Terminus marks a welcome return to the guitar-dominated sound you might expect from Jesu, aka Justin Broadrick. When compared to the experimental, club-inspired production on previous EP Never – no doubt a result of Broadrick’s recent focus on churning out industrial techno as JK Flesh – Terminus is refreshingly organic and soulful. With the familiar downtuned guitars intertwined with chilling drones, we are treated to cathartic peaks while being left plenty of space to drift introspectively between movements.
As the first full-length solo release since 2013’s Every Day I Get Closer To The Light From Which I Came, Terminus plays out like a long-awaited conclusion. Boasting moments of optimistic pop-ness with surprisingly catchy vocal performances and immersive junctures of bittersweet ambience, the album feels like a product of clarity and acceptance. Despite the dramatic-sounding tracklist evoking ideas of burning out, breaking down, and giving up, Broadrick explores these emotions in a more subtle, contemplative way than one might expect.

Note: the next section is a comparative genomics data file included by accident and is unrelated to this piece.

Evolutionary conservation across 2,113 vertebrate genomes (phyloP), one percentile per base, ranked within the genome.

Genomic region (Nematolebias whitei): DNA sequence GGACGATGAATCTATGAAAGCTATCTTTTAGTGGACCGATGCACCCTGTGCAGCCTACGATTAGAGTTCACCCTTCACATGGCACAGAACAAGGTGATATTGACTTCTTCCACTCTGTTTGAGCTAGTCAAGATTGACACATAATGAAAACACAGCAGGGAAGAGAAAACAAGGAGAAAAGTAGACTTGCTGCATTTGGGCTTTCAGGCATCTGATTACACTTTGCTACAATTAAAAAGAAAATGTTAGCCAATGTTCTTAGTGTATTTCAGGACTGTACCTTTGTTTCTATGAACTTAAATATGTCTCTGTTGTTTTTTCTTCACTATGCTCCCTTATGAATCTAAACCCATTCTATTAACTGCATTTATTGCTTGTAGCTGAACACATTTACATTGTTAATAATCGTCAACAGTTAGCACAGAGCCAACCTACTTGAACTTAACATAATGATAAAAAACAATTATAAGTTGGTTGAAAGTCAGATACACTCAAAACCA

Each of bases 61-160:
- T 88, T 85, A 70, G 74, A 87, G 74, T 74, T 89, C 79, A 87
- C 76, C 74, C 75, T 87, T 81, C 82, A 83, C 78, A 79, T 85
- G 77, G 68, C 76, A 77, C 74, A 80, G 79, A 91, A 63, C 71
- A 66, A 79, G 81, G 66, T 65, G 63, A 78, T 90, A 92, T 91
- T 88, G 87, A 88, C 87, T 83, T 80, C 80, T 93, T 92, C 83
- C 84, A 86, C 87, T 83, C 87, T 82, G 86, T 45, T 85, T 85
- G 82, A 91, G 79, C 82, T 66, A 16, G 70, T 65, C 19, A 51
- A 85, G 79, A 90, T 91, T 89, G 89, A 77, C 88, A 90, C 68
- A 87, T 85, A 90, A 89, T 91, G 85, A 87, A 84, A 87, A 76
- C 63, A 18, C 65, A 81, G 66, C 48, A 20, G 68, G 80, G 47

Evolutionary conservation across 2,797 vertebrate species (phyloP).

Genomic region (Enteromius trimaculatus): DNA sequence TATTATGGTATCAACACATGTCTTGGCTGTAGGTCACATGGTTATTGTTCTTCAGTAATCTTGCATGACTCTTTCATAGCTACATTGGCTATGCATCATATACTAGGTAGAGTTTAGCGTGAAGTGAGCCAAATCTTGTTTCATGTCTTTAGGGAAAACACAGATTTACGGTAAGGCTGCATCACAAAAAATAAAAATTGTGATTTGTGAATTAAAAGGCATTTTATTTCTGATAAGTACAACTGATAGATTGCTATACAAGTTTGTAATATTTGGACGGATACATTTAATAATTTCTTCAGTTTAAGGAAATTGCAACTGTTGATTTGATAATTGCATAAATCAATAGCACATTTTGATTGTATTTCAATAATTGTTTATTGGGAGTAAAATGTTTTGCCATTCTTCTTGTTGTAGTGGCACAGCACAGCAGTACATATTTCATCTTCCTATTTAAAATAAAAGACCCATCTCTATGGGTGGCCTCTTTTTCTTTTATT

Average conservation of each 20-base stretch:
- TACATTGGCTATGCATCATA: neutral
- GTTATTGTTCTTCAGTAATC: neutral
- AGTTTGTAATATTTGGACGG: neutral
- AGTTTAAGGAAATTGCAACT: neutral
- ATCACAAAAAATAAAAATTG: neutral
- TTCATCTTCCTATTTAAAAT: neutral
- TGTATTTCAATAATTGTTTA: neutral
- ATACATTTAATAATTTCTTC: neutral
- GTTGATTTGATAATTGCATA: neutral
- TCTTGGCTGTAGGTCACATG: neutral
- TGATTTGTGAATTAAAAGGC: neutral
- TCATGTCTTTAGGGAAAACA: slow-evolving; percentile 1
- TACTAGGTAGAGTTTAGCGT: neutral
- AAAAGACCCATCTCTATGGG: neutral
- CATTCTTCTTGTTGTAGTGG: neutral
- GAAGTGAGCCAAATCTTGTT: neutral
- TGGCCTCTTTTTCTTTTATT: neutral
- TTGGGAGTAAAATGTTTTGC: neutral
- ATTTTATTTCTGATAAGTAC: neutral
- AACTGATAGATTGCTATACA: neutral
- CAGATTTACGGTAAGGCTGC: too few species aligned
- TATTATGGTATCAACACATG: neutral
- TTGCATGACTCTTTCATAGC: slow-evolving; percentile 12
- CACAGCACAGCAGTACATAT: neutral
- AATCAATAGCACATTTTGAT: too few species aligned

The slow-burning ‘Disintegrating Wings’ and title track ‘Terminus’ are unanswered pleas of desperation and loneliness, undulating atop distorted and unwavering guitar motifs. But resolution is found on ‘Sleeping In’, where moments of devastation move through peaks and troughs, and reinforced on ‘Give Up’, as an optimistic momentum brings the album to a close with a driving drum machine and urgent synths.
With a majority of the album taking a quieter and more stripped-back approach than previous Jesu releases, there are moments that can feel a little underwhelming in the context of much of Broadrick’s work. Despite the merits of upbeat pop-rock track ‘Alone’, with its memorable yet outdated vocals, and the bass-heavy shoegazing revelation ‘Consciousness’ contributing additional auto-tuned weirdness, the more experimental offerings unfortunately distract from the emotional turbulence fostered in the more poignant moments.
Despite these shortcomings, Terminus feels like a significant milestone for Justin Broadrick. Although the reflective nature of the record prescribes extensive repeat listening, it lacks the gloomy charm showcased in recent collaborations with Sun Kil Moon, while not quite measuring up to the unrelenting power of past releases.
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